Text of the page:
To date my adventures have taken me to many countries including the USA, France, Spain, Sweden, Holland, Germany, Ireland, Norway and have taken part in many symposiums and wonderful woodturning events. This is where my heart is, travelling and meeting people who share my passion, I love to see that enthusiasm either for one of my demonstrations or when they’ve made a piece they are really proud of in one of my lessons.

Writing has played a big part in my recent career, writing for woodturning magazine for the past 8 years, never imagining myself as a writer in anyway but being nurtured and mentored by the editor Mark Baker who I can honestly say helped me professionally and personally more than I could have ever imagined. As well as woodturning my other passions beside my family are Running, Open water swimming, Kayaking and Cycling. I’m part of the local Triathlon team where I’ve found a similar ethic to that of turning, practice will lead to improvement and feel constantly encouraged by the team while never feeling belittled by those better than me.

My wants for the future are to continue doing what I do and to meet as many people, travel to as many places and enjoy these experiences with my family who have become as invested in my lifestyle as I am. Both my sons help me with social media, website design, photography and videography while my wife controls the administration packaging of pieces and setting up products for sale as well of course, keeping me grounded, sometimes there are to many ideas in my head and I have to be told to stop talking about them quite so much.


  1. Taming of the Skew – A look into the history and use of this misunderstood tool. Colwin will take you through the use of the skew while looking at different types and dynamics that make them work. You will also be taken through the reasons for the their notoriety and be shown exactly why they cause so many of us to struggle getting to grips with them.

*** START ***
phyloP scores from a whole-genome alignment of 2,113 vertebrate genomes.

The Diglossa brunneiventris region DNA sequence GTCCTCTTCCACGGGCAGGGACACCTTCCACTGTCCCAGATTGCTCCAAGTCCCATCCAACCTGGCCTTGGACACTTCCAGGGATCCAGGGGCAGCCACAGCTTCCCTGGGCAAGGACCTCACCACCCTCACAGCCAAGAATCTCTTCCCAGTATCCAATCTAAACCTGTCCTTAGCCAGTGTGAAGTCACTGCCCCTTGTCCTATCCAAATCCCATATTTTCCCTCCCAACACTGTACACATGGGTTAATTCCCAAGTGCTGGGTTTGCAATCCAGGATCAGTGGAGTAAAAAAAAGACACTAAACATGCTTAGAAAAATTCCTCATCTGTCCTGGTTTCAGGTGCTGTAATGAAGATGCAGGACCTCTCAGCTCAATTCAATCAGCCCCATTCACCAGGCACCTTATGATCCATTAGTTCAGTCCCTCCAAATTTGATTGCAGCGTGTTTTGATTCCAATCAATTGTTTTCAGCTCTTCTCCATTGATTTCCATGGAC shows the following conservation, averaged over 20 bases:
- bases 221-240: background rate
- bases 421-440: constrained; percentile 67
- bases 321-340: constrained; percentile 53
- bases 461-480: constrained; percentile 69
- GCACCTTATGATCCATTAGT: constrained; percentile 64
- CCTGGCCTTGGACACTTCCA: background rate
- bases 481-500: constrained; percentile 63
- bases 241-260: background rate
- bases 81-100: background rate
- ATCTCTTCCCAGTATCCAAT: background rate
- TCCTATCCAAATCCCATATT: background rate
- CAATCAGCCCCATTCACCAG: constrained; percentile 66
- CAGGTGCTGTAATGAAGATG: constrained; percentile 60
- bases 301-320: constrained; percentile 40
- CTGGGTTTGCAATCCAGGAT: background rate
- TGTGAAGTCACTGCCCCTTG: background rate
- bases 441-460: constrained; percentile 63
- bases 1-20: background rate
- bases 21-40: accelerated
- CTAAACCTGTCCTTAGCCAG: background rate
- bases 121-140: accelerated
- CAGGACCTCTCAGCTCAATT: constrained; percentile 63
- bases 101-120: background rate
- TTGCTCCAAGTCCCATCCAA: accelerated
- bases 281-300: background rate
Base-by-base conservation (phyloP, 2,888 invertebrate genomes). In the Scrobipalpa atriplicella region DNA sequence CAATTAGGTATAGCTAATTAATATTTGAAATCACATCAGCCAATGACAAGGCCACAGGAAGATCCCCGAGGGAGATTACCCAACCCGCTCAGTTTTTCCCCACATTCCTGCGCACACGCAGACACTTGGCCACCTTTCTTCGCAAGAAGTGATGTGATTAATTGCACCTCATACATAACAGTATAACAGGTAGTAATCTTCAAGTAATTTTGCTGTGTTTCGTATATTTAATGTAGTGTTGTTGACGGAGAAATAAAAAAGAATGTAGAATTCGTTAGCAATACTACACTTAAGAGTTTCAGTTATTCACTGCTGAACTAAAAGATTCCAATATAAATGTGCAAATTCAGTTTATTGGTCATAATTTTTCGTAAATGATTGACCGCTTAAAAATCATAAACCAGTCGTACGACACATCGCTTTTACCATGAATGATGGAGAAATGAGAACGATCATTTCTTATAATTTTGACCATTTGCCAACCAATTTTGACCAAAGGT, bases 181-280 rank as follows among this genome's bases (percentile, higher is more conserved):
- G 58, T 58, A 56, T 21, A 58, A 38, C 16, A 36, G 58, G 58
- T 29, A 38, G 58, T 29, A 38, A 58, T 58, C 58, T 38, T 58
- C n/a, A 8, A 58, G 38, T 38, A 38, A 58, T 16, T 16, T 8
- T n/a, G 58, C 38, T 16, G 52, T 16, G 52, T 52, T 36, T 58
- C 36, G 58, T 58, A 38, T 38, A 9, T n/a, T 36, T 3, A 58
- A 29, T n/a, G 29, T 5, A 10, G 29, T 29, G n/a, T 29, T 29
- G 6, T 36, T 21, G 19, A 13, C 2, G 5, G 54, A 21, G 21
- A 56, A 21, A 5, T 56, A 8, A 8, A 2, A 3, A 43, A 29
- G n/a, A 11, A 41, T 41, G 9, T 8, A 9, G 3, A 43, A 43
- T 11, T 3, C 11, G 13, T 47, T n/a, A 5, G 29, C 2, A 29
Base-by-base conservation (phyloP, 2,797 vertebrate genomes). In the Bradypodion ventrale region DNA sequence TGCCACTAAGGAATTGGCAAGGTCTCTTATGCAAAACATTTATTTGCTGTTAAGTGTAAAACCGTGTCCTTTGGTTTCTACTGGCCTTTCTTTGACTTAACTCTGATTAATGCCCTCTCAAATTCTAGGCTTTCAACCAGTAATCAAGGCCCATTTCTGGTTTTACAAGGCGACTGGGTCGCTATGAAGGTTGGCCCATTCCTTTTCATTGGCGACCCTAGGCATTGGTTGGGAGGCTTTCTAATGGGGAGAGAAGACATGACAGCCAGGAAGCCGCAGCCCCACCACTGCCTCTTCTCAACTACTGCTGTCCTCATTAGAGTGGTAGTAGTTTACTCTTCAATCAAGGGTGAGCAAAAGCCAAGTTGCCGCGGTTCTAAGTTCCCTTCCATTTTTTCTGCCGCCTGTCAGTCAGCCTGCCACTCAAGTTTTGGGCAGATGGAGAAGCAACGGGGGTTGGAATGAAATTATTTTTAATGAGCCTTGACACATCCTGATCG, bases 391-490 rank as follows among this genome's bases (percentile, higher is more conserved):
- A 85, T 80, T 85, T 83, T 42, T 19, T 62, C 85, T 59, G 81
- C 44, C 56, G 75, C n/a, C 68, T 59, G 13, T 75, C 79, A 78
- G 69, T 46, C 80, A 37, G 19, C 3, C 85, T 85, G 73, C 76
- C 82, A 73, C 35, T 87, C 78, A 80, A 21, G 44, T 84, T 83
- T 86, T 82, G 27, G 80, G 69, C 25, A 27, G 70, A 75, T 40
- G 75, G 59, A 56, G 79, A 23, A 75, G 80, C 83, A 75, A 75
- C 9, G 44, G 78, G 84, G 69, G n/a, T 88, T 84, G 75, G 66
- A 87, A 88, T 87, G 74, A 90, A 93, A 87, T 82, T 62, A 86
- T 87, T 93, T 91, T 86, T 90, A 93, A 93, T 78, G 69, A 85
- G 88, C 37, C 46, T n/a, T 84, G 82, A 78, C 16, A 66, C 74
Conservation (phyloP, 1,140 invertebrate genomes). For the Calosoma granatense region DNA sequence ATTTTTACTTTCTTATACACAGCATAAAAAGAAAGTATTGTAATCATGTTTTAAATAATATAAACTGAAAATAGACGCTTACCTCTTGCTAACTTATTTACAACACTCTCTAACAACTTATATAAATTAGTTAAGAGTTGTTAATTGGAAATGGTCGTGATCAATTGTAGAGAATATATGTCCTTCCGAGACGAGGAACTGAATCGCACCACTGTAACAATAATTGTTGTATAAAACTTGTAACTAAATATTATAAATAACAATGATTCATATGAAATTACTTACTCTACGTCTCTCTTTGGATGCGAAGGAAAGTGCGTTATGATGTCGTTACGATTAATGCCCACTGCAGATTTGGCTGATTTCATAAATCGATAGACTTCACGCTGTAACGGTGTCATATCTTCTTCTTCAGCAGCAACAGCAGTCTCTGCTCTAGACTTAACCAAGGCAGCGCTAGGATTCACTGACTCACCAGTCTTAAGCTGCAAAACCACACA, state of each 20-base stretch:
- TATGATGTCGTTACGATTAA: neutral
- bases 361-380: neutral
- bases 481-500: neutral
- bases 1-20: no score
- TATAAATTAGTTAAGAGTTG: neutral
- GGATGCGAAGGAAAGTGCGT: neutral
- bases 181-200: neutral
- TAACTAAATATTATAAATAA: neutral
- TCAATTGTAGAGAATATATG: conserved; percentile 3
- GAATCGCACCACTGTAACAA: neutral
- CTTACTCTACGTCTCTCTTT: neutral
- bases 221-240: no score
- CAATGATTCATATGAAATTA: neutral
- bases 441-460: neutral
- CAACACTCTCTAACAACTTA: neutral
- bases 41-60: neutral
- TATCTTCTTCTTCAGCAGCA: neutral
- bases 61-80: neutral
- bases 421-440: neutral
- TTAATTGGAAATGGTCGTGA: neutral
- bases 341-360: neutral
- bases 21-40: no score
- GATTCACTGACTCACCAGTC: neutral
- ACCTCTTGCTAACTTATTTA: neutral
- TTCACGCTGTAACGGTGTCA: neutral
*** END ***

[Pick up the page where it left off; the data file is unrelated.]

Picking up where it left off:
2. German smoking figure – A lovely little project taken from Colwin list of German inspired seasonal heirlooms. These incense burners have become a very popular demonstration as they take you through so many alternative forms of work holding while delving into the delightful history of these humorous figures.
  3. Christmas Pyramid and Nativity – This is a chance to watch the making and construction of two fascinating Christmas projects. Firstly a single tier Christmas Pyramid but then dressed with a nativity scene for good measure. These projects will concentrate mainly of the skew chisel but will again involve a lot of alternative work holding, indexing and finishing.

Masterclass (mastering the skew) – This is a chance to get up close and personal with the Skew chisel and get a better understanding of how it works and in some cases why it doesn’t! You are encouraged to bring your own Skew so your training can continue when you return to your own workshop. You will take it in turns with your fellow students to plain, roll beads and sharpen your Skew to hopefully answer all your Skew questions.